In urging Congress to repeal the Affordable Care Act “in its entirety,” Gov. Matt Bevin has put himself at odds with some of his fellow Republican governors and also with his own former position.
House Majority Leader Kevin McCarthy asked governors to share their ideas for achieving the Republican goal of repealing and replacing the ACA.
USA Today reports that Bevin, in a Jan. 6 letter, advocates repealing the ACA’s Medicaid expansion and its popular consumer protections without advocating any major replacement ideas.
Early in his dark-horse campaign, Bevin vowed to repeal Kentucky’s Medicaid expansion but moderated that stance after winning the nomination, calling instead for cost-saving changes modeled on what Indiana had done under Gov. (now Vice President) Mike Pence.
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Bevin’s administration devoted much of last year to developing a plan to tweak Medicaid, which covers about 1.3 million Kentuckians, in ways that Bevin said would make the federal-state program sustainable going forward.
Emails to Bevin’s spokespeople asking whether he still supports his Medicaid plan, known as a waiver, or again wants to repeal the expansion, produced no replies on Wednesday.
Some Republican governors, including Ohio’s John Kasich and Michigan’s Rick Snyder, are urging Congress to save Medicaid expansions.
In a Jan. 18 letter to House Majority Leader Kevin McCarthy, Kasich said, the 700,000 Ohioans “who became eligible for coverage through the expansion reported that it was easier for them to keep or find work, and most reported better health and financial security as a result of obtaining coverage.”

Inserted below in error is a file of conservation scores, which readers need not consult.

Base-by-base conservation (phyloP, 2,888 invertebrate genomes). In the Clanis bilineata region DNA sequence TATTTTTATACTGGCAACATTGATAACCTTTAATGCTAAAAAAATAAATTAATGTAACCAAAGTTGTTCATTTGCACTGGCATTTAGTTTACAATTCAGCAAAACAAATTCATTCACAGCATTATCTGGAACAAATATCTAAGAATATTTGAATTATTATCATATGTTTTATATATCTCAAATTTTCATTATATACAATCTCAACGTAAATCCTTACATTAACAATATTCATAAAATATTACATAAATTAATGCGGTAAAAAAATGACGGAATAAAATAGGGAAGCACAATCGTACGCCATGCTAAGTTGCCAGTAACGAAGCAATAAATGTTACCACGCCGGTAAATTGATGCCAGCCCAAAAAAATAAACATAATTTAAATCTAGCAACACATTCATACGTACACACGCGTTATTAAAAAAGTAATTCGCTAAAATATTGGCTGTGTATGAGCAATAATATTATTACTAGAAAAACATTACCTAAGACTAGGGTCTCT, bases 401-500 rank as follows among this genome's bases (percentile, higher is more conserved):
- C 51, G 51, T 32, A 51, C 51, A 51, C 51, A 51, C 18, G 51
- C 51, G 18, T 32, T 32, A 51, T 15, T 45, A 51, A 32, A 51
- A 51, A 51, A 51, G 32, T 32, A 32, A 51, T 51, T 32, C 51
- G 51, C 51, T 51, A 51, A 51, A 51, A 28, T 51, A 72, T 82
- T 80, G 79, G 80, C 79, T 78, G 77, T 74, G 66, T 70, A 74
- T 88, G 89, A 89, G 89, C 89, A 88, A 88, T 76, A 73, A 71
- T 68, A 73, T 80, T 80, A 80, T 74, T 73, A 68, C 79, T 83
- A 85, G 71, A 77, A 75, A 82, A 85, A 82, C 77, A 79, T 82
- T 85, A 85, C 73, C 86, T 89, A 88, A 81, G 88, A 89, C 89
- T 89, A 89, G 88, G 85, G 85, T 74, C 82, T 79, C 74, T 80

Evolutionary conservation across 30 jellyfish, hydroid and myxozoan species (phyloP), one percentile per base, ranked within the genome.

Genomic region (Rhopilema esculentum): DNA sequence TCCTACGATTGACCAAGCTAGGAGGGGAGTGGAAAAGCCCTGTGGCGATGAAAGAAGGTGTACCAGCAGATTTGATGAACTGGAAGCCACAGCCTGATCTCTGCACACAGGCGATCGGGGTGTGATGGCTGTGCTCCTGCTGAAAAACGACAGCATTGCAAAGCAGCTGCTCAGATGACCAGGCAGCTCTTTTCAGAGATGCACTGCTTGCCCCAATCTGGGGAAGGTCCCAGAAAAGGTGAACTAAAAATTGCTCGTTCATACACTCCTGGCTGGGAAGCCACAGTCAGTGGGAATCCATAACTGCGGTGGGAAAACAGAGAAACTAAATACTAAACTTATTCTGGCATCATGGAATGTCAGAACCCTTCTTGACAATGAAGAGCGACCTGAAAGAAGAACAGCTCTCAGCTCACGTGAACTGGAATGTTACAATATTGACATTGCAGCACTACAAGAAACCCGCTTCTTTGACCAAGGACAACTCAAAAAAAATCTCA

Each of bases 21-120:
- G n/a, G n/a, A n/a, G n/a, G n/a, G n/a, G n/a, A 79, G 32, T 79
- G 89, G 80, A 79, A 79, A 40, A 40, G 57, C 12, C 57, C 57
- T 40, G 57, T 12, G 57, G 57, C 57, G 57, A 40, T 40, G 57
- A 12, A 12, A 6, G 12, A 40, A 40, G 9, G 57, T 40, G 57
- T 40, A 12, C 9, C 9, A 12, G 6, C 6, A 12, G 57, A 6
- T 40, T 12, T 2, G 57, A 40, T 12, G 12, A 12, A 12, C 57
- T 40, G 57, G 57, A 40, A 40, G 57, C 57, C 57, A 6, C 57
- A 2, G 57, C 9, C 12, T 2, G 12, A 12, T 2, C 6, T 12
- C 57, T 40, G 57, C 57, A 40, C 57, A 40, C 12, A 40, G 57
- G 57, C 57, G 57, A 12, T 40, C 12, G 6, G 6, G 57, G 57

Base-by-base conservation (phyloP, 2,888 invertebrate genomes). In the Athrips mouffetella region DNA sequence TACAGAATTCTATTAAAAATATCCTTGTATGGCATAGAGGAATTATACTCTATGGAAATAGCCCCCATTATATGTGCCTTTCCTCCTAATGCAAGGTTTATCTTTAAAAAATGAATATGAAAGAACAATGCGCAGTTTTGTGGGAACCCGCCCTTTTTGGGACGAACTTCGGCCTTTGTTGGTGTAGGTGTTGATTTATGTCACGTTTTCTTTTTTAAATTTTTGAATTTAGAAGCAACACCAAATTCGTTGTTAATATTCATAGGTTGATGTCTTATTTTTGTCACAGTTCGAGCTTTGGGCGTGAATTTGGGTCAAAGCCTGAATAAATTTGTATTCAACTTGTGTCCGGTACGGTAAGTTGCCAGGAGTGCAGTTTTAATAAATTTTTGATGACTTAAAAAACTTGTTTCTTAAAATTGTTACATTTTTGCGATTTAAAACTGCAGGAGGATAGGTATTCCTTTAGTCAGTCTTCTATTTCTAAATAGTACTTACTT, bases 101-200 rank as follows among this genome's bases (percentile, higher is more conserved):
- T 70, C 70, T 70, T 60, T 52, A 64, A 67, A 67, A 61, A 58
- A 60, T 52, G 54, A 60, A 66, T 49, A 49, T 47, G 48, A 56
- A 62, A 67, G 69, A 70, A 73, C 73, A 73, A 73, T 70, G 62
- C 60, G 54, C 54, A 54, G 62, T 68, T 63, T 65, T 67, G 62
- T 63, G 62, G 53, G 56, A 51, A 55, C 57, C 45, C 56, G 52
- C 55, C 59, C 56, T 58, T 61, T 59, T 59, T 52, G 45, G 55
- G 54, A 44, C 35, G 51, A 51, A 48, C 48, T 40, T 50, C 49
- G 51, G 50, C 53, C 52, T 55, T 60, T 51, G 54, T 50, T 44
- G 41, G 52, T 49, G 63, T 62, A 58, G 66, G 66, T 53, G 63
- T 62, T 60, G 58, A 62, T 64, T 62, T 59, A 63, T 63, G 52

Kasich and other Republicans also are calling on Congress to continue ACA provisions that protect sick people from being rejected by insurers and let young people stay on their parents’ insurance until age 26. Bevin’s letter mentioned neither.
Bevin did raise the idea of reviving Kentucky’s high-risk pool for people who have pre-existing medical conditions. Many Kentuckians who had been rejected by insurance companies could not afford the premiums for the high-risk pool, which never covered more than 5,000 people.
Around 80,000 Kentuckians have private health insurance through the ACA and another 420,000 have coverage through the ACA’s Medicaid expansion, which also increased access to drug abuse treatment and brings $3 billion a year to Kentucky’s health-care providers. Under the ACA, states must provide 10 percent of the cost of the Medicaid expansion.
Bevin’s plan would impose premiums and co-pays to slow increases in Medicaid enrollment and in hopes of instilling “personal responsibility.”
He can’t implement the changes without approval from the Centers for Medicare & Medicaid Services. Considering that President Donald Trump’s pick to head that agency, Seema Verma, worked as a consultant on Bevin’s plan, winning approval shouldn’t be a hurdle — if Bevin still supports his own plan.